They thought we wanted churches
but all we wanted was somewhere to meet,
our own pew, somewhere to sit off the doorstep
out of the stench of Brown Friargate,
the opportunity to wear a new hat and shoes
and keep the husband out of the pub for an hour or two.
There was a temporary peace
much like the click of knitting needles
and how we needed something
to while away the hours whilst we grew old.
All we wanted was a patch of land.
All we got was a family grave.
Even that was taken away
when they tore down the church,
dismantled the crypt, dug up the tombstones
and our trembling remains,
clattering teeth mee-mawing,
unable to remonstrate.
They concreted our patch,
painted white lines,
signposted cars between,
coins sliding into their coffers
to feed their horrible echoing greed.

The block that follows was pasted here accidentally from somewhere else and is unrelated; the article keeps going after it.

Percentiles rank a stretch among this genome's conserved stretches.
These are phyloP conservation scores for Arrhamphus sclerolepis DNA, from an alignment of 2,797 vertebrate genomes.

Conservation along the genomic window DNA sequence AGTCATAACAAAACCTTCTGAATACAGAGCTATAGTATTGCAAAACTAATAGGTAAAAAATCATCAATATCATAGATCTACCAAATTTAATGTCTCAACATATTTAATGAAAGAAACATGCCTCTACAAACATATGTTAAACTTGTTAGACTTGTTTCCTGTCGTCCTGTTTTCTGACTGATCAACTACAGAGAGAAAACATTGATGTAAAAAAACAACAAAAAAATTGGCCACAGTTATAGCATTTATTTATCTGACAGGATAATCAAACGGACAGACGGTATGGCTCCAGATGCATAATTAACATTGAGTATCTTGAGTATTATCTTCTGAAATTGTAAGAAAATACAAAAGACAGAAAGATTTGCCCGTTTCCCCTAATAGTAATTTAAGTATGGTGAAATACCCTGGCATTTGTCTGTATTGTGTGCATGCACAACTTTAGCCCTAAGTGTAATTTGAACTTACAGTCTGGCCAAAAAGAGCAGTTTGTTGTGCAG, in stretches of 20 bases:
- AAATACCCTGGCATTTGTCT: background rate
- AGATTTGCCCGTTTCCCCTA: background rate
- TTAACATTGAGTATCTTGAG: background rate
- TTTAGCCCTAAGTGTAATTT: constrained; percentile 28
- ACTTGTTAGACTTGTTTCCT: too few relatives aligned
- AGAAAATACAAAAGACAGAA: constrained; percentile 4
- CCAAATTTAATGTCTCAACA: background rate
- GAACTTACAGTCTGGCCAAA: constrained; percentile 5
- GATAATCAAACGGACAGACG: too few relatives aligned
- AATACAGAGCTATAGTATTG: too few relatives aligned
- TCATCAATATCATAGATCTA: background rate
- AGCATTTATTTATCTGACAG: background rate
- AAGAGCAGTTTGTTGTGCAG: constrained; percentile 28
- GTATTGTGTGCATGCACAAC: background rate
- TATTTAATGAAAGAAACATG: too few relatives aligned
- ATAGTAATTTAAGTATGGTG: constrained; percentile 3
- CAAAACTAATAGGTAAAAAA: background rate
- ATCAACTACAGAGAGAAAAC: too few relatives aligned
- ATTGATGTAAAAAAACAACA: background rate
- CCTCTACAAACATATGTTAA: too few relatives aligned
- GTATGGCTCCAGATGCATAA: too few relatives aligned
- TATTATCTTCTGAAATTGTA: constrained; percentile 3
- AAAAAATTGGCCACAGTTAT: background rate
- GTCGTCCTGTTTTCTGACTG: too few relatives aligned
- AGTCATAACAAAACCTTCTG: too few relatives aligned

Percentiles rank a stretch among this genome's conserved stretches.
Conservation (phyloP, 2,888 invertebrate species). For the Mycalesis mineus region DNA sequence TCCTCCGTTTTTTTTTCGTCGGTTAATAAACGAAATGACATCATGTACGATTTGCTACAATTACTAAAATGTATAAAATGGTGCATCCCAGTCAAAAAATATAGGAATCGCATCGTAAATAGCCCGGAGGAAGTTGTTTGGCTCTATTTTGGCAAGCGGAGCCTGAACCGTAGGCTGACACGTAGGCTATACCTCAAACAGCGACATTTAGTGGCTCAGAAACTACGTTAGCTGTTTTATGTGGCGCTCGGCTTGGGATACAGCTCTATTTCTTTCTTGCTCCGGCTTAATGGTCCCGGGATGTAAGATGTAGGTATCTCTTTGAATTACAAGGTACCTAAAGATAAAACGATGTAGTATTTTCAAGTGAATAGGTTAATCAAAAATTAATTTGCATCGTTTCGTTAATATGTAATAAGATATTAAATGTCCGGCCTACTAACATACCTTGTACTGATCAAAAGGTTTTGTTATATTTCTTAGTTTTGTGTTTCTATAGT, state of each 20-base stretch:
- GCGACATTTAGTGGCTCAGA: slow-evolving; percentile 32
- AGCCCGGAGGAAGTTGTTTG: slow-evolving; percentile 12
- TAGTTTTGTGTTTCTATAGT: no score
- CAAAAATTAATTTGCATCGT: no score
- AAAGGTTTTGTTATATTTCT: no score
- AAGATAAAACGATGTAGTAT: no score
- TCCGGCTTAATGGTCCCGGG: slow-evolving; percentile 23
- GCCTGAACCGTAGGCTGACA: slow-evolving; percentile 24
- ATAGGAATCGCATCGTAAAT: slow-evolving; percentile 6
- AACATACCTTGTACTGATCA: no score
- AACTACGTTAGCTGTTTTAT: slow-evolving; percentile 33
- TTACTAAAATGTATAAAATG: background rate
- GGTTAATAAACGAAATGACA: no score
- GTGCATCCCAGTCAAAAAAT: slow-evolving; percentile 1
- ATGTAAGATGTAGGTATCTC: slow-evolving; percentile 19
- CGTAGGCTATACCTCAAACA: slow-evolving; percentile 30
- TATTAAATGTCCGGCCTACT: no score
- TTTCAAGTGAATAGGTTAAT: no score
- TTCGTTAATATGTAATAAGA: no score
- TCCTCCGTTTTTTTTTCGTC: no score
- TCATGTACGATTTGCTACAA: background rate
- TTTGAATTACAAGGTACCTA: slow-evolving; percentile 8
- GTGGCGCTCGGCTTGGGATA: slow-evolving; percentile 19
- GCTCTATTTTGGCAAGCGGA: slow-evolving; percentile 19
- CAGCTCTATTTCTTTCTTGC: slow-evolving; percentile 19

Between the lines we, something, remain,
resistant as unpassing time, persistent as the rain.
The Holy Trinity Church and its graveyard stood on the site of present day Trinity Sqaure Car Park between the years of 1814 and 1951. All that remains are a set of gates leading down to Trinity Place. Photographs of what it looked like prior to demolition can be found on Preston Digital Archive.
There are many places in Preston where churches have been knocked down, along with their graveyards and the bodies buried there have been moved and reinterred to make way for carparks. I was quite shocked when I heard about this. I’d always assumed once I got buried or cremated my remains would stay where I wished them to. This wasn’t the case for these people.